Please check the following FAQ's below to find the answers to common questions
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Preliminary Notice FAQ
An Arizona 20-day preliminary notice is a letter sent by a contractor or supplier to the property owner at the start of a construction project. In many states, a preliminary notice is required to be sent in order to secure the right to lien.
Yes, all parties that furnish labor, service and materials for a construction project are required to send a 20-day preliminary notice to preserve lien rights in Arizona.⁴
An Arizona 20-day preliminary notice must be delivered or sent by mail.
All construction participants in Arizona who provide labor, services or materials are required to send a 20-day preliminary notice in order to secure the right to lien.
An Arizona 20-day preliminary notice must be given to the property owner, general contractor and construction lender.
Failure to send a 20-day preliminary notice in Arizona may invalidate a lien.
However, a preliminary notice sent late can still protect the right to lien. But the coverage of the lien will start 20 days prior to the sending of the notice.
Intent To File FAQ
An Arizona notice of intent to lien is sent before the filing of a mechanics lien becomes necessary.. Although only a number of states require that this notice be sent, many construction participants send a notice of intent to lien as an uncostly way to have payments for invoices settled.
No, an Arizona notice of intent to lien is not required. But a claimant may send one, which gives the property owner 10 days to settle outstanding payments before a lien is to be filed.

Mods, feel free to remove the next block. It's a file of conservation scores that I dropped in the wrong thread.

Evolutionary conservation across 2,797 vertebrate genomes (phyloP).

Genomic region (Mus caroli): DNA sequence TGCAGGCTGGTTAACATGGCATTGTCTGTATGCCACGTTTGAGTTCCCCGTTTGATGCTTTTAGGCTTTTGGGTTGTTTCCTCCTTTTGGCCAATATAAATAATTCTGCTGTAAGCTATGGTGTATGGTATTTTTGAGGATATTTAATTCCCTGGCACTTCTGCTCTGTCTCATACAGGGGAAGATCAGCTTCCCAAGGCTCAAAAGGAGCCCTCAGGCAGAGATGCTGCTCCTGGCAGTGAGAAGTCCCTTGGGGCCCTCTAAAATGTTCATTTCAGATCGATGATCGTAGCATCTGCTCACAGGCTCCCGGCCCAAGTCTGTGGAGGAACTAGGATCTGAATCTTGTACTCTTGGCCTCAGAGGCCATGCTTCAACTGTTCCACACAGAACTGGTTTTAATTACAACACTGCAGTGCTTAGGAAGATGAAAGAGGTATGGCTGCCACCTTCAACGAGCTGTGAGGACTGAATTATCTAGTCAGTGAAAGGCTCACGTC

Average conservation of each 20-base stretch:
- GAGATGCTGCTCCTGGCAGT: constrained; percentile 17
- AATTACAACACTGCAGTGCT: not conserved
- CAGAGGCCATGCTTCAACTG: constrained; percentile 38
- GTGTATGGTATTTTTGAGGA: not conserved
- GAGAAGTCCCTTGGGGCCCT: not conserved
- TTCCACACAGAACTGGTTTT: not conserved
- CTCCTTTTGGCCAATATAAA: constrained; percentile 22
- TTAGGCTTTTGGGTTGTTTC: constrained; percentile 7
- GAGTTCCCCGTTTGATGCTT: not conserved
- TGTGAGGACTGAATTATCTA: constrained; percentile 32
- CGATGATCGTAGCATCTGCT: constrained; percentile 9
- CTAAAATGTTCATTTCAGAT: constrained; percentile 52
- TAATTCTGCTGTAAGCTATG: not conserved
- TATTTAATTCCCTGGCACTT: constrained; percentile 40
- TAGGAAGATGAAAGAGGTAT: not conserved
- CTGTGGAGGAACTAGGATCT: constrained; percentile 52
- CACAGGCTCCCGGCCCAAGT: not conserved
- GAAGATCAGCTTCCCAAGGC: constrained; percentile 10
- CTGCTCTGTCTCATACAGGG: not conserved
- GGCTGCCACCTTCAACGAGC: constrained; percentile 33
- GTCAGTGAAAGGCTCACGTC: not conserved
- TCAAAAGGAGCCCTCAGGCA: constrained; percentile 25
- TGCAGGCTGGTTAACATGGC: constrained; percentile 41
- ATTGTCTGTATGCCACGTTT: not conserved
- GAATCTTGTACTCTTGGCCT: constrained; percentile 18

Send your Arizona notice of intent to lien at least 10 days before your intended date of filing a mechanics lien.
You may send your Arizona notice of intent to lien to the property owner and general contractor.
Not sending an Arizona notice of intent to lien has no bearing on your lien claim since it is not required.
Mechanics Lien FAQ
An Arizona mechanics lien is an effective tool that helps make sure you will be paid for the construction materials and/or labor you supplied. It is a legal claim that guarantees payment for contractors.
This means that if you file a valid mechanics lien on a project you worked on in Arizona and weren’t paid for your work, you have the right to enforce the lien through a lawsuit. This enforcement action can either prompt the client to settle or force the sale of the property. The proceeds of the sale will be used to settle your unpaid bill.
With an Arizona mechanics lien, you have an interest in the improved property. When a mechanics lien is filed on the property you worked on, the property becomes collateral for uncollected payments.
Most parties who provide labor, services or materials for a construction project in Arizona pursuant to a contract may file a mechanics lien.¹
Design professionals who have a written contract with the property owner or have an oral or written contract with an architect who has a written contract with the property owner are covered by the right to lien.
Only parties who have a written contract with the owner-occupant of a property may file a lien against it.
Suppliers to suppliers cannot file an Arizona mechanics lien.
These are the steps to follow in filing an Arizona mechanics lien.